Read Time 4 Minutes
Are leaders born or made? Students at The Altamont School strive to answer that question through participation in the school’s C. Kyser Miree Ethical Leadership Center.
Leadership is a Core Value at Altamont
Visit the “Leadership” page of Altamont’s website, and the first sentence you read is:
At Altamont, we believe that all students have the ability to lead.
Starting as early as fifth grade, students begin finding their path to leadership through community service and school-wide events. When they move into upper school, Altamont students can tailor their leadership path by participation in the Miree Center. Students who are accepted to the Miree Leadership program commit themselves to creating and implementing a project that fills a need in the greater Birmingham community.
To successfully complete the Miree program, students perform over 80 hours of community service and attend 12 cultural events. As juniors, they must successfully defend their leadership experiences in front of community leaders, faculty and Altamont alumni in order to earn the Miree Commendation on their Altamont diploma.
According to Katherine Berdy, who is the director of the C. Kyser Miree Ethical Leadership Center, the program challenges students throughout their four years at Altamont, especially in the ninth grade when students are just figuring out what they are passionate about.
“Rarely do these projects end the way they were originally conceived. Having ups and downs is part of the program,” she said.
Student Journeys – Music, Robots, Yarn/Education
What makes a Miree project unique is the way students are given the power to independently choose their projects.
“The process is intentionally vague. It teaches our students to problem solve and become more resilient. It is motivating for some and frustrating for others. In life, you have to work toward solutions using the resources you have,” Berdy added.
We recently visited with three Altamont students about their Miree projects.
Sameer Sultan – Music
Junior Sameer Sultan’s Miree project has taken several turns over the past two and half years. Building on his love of music, Sultan, who plays the saxophone in Altamont’s jazz band, wanted to find a way to make instruments available to people everywhere, from Children’s Hospital to the public square.
“My first idea was to create a public resource for music called “Public Pianos.” I started with the piano because it is the best gateway to music. I wanted to put pianos in public spaces where anyone could go out and hear someone play it or play it themselves.”
The Public Pianos project did not pan out as expected because of the long-term upkeep and resources needed to do the project. So, Sameer turned his attention to working with underserved communities needing music education.
Sultan has written a curriculum, worked with the A.G. Gaston Boys and Girls Club and is now teaching eight students at Hayes Elementary using keyboards.
“Walking in my first time to see the students, I was intimidated. That all quickly crumbled away and became just me and eight kids having fun. We all love hearing and playing music.”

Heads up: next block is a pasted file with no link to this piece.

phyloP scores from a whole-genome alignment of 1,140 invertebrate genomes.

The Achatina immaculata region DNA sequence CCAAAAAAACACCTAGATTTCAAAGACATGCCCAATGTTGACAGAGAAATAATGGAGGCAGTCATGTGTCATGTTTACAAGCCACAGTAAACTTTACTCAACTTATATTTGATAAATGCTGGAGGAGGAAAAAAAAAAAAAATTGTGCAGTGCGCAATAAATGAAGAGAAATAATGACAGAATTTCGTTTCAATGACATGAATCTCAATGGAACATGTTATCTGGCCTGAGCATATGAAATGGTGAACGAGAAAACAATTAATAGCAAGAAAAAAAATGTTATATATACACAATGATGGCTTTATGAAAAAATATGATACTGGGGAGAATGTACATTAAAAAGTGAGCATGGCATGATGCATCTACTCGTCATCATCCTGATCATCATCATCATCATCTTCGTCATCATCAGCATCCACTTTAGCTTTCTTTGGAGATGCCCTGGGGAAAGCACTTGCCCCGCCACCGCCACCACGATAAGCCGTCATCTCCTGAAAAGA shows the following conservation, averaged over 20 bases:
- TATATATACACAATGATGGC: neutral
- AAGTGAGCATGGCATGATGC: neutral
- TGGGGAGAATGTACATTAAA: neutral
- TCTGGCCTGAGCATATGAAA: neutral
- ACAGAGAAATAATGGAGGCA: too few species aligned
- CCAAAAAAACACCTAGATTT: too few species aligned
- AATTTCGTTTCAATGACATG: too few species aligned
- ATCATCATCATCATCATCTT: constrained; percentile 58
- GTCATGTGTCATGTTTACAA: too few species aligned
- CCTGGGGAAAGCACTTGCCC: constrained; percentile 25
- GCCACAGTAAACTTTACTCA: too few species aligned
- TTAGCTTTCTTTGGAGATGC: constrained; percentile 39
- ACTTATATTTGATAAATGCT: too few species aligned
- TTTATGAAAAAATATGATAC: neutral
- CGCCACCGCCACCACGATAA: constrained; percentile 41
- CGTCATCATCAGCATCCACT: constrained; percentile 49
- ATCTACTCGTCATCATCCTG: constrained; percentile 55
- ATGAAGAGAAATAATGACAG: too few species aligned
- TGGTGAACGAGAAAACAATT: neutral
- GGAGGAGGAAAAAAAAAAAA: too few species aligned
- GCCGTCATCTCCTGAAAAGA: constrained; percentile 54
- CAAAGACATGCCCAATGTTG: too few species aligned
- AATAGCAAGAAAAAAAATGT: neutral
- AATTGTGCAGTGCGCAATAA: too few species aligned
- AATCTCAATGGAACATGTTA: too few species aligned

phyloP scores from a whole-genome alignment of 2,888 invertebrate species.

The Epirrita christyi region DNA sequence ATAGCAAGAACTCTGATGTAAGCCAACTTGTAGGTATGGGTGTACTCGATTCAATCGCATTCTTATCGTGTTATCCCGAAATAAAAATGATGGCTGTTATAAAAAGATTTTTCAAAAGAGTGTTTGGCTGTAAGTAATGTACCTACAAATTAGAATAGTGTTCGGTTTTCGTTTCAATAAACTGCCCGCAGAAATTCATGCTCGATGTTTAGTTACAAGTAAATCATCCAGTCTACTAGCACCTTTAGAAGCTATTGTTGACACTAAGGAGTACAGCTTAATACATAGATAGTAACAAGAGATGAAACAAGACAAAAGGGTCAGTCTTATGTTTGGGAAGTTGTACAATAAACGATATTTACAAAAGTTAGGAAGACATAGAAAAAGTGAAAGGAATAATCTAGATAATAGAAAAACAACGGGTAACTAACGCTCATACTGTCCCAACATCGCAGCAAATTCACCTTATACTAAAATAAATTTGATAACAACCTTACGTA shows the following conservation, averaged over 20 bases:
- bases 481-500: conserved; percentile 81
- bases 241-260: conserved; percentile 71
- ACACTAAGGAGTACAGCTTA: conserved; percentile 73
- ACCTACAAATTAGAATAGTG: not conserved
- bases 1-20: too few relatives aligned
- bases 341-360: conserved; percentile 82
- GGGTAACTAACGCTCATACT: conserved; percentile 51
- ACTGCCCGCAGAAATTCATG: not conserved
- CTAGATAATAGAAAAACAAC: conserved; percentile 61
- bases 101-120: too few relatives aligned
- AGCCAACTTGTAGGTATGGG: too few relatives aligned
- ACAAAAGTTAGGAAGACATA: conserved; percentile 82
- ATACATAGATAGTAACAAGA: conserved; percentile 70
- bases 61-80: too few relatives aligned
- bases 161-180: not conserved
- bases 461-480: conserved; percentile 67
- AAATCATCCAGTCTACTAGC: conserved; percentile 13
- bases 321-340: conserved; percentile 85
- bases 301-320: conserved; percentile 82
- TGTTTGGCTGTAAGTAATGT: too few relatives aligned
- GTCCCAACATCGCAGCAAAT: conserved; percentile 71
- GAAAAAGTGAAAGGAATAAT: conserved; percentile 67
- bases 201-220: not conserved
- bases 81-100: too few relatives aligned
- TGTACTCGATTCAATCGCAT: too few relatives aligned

In the coming year, Sultan is looking to expand his project.
“I’m not satisfied with one school in one place.”
Jaye Conn – Robotics
Sophomore Jaye Conn loves robotics. When she was younger, she competed widely and won robotic titles at the county and state level. Her team, which included her sister, Toby, won a section in a world competition against 255 teams from 115 countries.
“When I worked on robotics, I felt like a failure at first because my team didn’t know what we were doing. From the programming of the robots to what was expected for the competition, we lacked resources,” said Conn.
Conn is helping to solve that problem. For her Miree project, she is creating an online database and website for people to submit helpful tips and videos about robotic competitions. She is also developing a summer robotics camp for kids and seeking ways to properly fund teams that lack the resources to compete.
“I want to help people compete successfully. I want to offer the advice and tips that I needed when I was beginning,” she added.
A Girl Scout, Conn’s Miree project is also being done in conjunction with her Gold Award.
Eleanor Roth – Yarn and Education
Sophomore Eleanor Roth is learning two languages at once, French and Mandarin.
Likewise, she has initiated two Miree projects.
The first project involved working with faculty to create yarn displays in two campus locations: the library and Livingston Art Gallery. The project generated school spirit and welcomed new students, “knitting them into the fabric” of the school.
The yarn project helped Roth flesh out her other project – education.
She is presently planning an Education Symposium with the topic, “Where is Alabama education going?”
“I really want to see how teachers are innovating in the classroom and how what they are doing can be implemented in different classroom settings. I am recruiting people outside of Altamont to come and speak on a panel.”
Building a National Reputation
Schools from all over the nation are inquiring about Altamont’s Miree Center. Katherine Berdy has spoken at several national conferences on the topic.
“I believe overt intentional discussions about leadership, about what it looks like in its many different forms, is vital for 21st-century learners. Our students need to understand how to lead, what leadership looks like, and how leadership can and should improve the fabric of society,” Berdy said.